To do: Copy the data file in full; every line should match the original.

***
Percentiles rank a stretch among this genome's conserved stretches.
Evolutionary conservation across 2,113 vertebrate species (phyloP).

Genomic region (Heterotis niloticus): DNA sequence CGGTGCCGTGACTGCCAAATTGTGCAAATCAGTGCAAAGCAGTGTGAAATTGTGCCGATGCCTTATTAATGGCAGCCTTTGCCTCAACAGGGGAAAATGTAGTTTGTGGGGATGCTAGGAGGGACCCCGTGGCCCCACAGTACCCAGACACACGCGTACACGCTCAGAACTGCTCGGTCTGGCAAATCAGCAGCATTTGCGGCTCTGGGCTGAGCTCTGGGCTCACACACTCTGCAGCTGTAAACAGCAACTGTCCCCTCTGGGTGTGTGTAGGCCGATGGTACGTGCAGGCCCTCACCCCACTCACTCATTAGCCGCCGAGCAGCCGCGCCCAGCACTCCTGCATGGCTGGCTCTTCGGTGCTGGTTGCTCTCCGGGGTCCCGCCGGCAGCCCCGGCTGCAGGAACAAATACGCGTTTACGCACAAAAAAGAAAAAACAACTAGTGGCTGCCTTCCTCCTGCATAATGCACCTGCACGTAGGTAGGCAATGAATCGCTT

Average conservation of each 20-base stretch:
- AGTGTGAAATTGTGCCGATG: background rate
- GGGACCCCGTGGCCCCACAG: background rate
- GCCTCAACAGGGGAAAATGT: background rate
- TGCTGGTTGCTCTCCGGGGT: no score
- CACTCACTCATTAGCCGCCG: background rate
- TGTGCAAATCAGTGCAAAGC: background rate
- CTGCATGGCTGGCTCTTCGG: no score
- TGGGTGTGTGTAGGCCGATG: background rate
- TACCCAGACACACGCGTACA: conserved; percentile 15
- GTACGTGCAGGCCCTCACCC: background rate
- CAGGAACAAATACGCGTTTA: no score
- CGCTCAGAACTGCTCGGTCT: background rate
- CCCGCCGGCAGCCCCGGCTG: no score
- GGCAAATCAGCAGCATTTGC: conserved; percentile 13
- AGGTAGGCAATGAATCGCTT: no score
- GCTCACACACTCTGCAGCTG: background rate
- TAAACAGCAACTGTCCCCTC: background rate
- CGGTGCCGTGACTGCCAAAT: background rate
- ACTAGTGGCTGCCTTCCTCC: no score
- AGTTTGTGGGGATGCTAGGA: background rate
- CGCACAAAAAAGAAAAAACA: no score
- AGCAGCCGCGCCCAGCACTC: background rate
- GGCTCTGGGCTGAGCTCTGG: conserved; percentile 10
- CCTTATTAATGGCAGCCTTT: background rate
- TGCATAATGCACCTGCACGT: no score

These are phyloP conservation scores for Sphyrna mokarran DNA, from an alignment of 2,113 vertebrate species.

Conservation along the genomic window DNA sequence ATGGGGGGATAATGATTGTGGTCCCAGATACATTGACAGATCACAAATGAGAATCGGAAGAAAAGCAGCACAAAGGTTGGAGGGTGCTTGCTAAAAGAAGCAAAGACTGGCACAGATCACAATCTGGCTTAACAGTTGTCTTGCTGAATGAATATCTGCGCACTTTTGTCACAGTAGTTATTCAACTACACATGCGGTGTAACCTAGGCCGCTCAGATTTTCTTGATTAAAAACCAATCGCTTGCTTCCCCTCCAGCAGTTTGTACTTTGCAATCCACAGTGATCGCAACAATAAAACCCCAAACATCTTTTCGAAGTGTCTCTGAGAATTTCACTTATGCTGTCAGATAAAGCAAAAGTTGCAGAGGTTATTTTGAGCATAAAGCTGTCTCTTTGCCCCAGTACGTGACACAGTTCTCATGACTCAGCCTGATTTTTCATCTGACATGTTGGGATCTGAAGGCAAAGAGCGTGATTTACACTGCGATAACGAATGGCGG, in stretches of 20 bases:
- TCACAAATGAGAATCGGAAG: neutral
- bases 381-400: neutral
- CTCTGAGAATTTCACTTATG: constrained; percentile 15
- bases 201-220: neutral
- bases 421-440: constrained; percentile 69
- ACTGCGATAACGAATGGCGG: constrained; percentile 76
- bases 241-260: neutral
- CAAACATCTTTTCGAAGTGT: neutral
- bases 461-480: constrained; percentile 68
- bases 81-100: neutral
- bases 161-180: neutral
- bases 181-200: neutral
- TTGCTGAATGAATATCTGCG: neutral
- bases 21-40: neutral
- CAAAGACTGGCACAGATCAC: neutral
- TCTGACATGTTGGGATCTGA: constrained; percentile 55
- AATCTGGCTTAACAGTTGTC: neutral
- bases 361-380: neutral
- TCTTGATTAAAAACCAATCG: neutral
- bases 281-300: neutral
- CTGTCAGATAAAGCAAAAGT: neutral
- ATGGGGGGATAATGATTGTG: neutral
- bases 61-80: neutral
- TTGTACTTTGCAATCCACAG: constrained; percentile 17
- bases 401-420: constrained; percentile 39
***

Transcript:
Percentiles rank a stretch among this genome's conserved stretches.
Evolutionary conservation across 2,113 vertebrate species (phyloP).

Genomic region (Heterotis niloticus): DNA sequence CGGTGCCGTGACTGCCAAATTGTGCAAATCAGTGCAAAGCAGTGTGAAATTGTGCCGATGCCTTATTAATGGCAGCCTTTGCCTCAACAGGGGAAAATGTAGTTTGTGGGGATGCTAGGAGGGACCCCGTGGCCCCACAGTACCCAGACACACGCGTACACGCTCAGAACTGCTCGGTCTGGCAAATCAGCAGCATTTGCGGCTCTGGGCTGAGCTCTGGGCTCACACACTCTGCAGCTGTAAACAGCAACTGTCCCCTCTGGGTGTGTGTAGGCCGATGGTACGTGCAGGCCCTCACCCCACTCACTCATTAGCCGCCGAGCAGCCGCGCCCAGCACTCCTGCATGGCTGGCTCTTCGGTGCTGGTTGCTCTCCGGGGTCCCGCCGGCAGCCCCGGCTGCAGGAACAAATACGCGTTTACGCACAAAAAAGAAAAAACAACTAGTGGCTGCCTTCCTCCTGCATAATGCACCTGCACGTAGGTAGGCAATGAATCGCTT

Average conservation of each 20-base stretch:
- AGTGTGAAATTGTGCCGATG: background rate
- GGGACCCCGTGGCCCCACAG: background rate
- GCCTCAACAGGGGAAAATGT: background rate
- TGCTGGTTGCTCTCCGGGGT: no score
- CACTCACTCATTAGCCGCCG: background rate
- TGTGCAAATCAGTGCAAAGC: background rate
- CTGCATGGCTGGCTCTTCGG: no score
- TGGGTGTGTGTAGGCCGATG: background rate
- TACCCAGACACACGCGTACA: conserved; percentile 15
- GTACGTGCAGGCCCTCACCC: background rate
- CAGGAACAAATACGCGTTTA: no score
- CGCTCAGAACTGCTCGGTCT: background rate
- CCCGCCGGCAGCCCCGGCTG: no score
- GGCAAATCAGCAGCATTTGC: conserved; percentile 13
- AGGTAGGCAATGAATCGCTT: no score
- GCTCACACACTCTGCAGCTG: background rate
- TAAACAGCAACTGTCCCCTC: background rate
- CGGTGCCGTGACTGCCAAAT: background rate
- ACTAGTGGCTGCCTTCCTCC: no score
- AGTTTGTGGGGATGCTAGGA: background rate
- CGCACAAAAAAGAAAAAACA: no score
- AGCAGCCGCGCCCAGCACTC: background rate
- GGCTCTGGGCTGAGCTCTGG: conserved; percentile 10
- CCTTATTAATGGCAGCCTTT: background rate
- TGCATAATGCACCTGCACGT: no score

These are phyloP conservation scores for Sphyrna mokarran DNA, from an alignment of 2,113 vertebrate species.

Conservation along the genomic window DNA sequence ATGGGGGGATAATGATTGTGGTCCCAGATACATTGACAGATCACAAATGAGAATCGGAAGAAAAGCAGCACAAAGGTTGGAGGGTGCTTGCTAAAAGAAGCAAAGACTGGCACAGATCACAATCTGGCTTAACAGTTGTCTTGCTGAATGAATATCTGCGCACTTTTGTCACAGTAGTTATTCAACTACACATGCGGTGTAACCTAGGCCGCTCAGATTTTCTTGATTAAAAACCAATCGCTTGCTTCCCCTCCAGCAGTTTGTACTTTGCAATCCACAGTGATCGCAACAATAAAACCCCAAACATCTTTTCGAAGTGTCTCTGAGAATTTCACTTATGCTGTCAGATAAAGCAAAAGTTGCAGAGGTTATTTTGAGCATAAAGCTGTCTCTTTGCCCCAGTACGTGACACAGTTCTCATGACTCAGCCTGATTTTTCATCTGACATGTTGGGATCTGAAGGCAAAGAGCGTGATTTACACTGCGATAACGAATGGCGG, in stretches of 20 bases:
- TCACAAATGAGAATCGGAAG: neutral
- bases 381-400: neutral
- CTCTGAGAATTTCACTTATG: constrained; percentile 15
- bases 201-220: neutral
- bases 421-440: constrained; percentile 69
- ACTGCGATAACGAATGGCGG: constrained; percentile 76
- bases 241-260: neutral
- CAAACATCTTTTCGAAGTGT: neutral
- bases 461-480: constrained; percentile 68
- bases 81-100: neutral
- bases 161-180: neutral
- bases 181-200: neutral
- TTGCTGAATGAATATCTGCG: neutral
- bases 21-40: neutral
- CAAAGACTGGCACAGATCAC: neutral
- TCTGACATGTTGGGATCTGA: constrained; percentile 55
- AATCTGGCTTAACAGTTGTC: neutral
- bases 361-380: neutral
- TCTTGATTAAAAACCAATCG: neutral
- bases 281-300: neutral
- CTGTCAGATAAAGCAAAAGT: neutral
- ATGGGGGGATAATGATTGTG: neutral
- bases 61-80: neutral
- TTGTACTTTGCAATCCACAG: constrained; percentile 17
- bases 401-420: constrained; percentile 39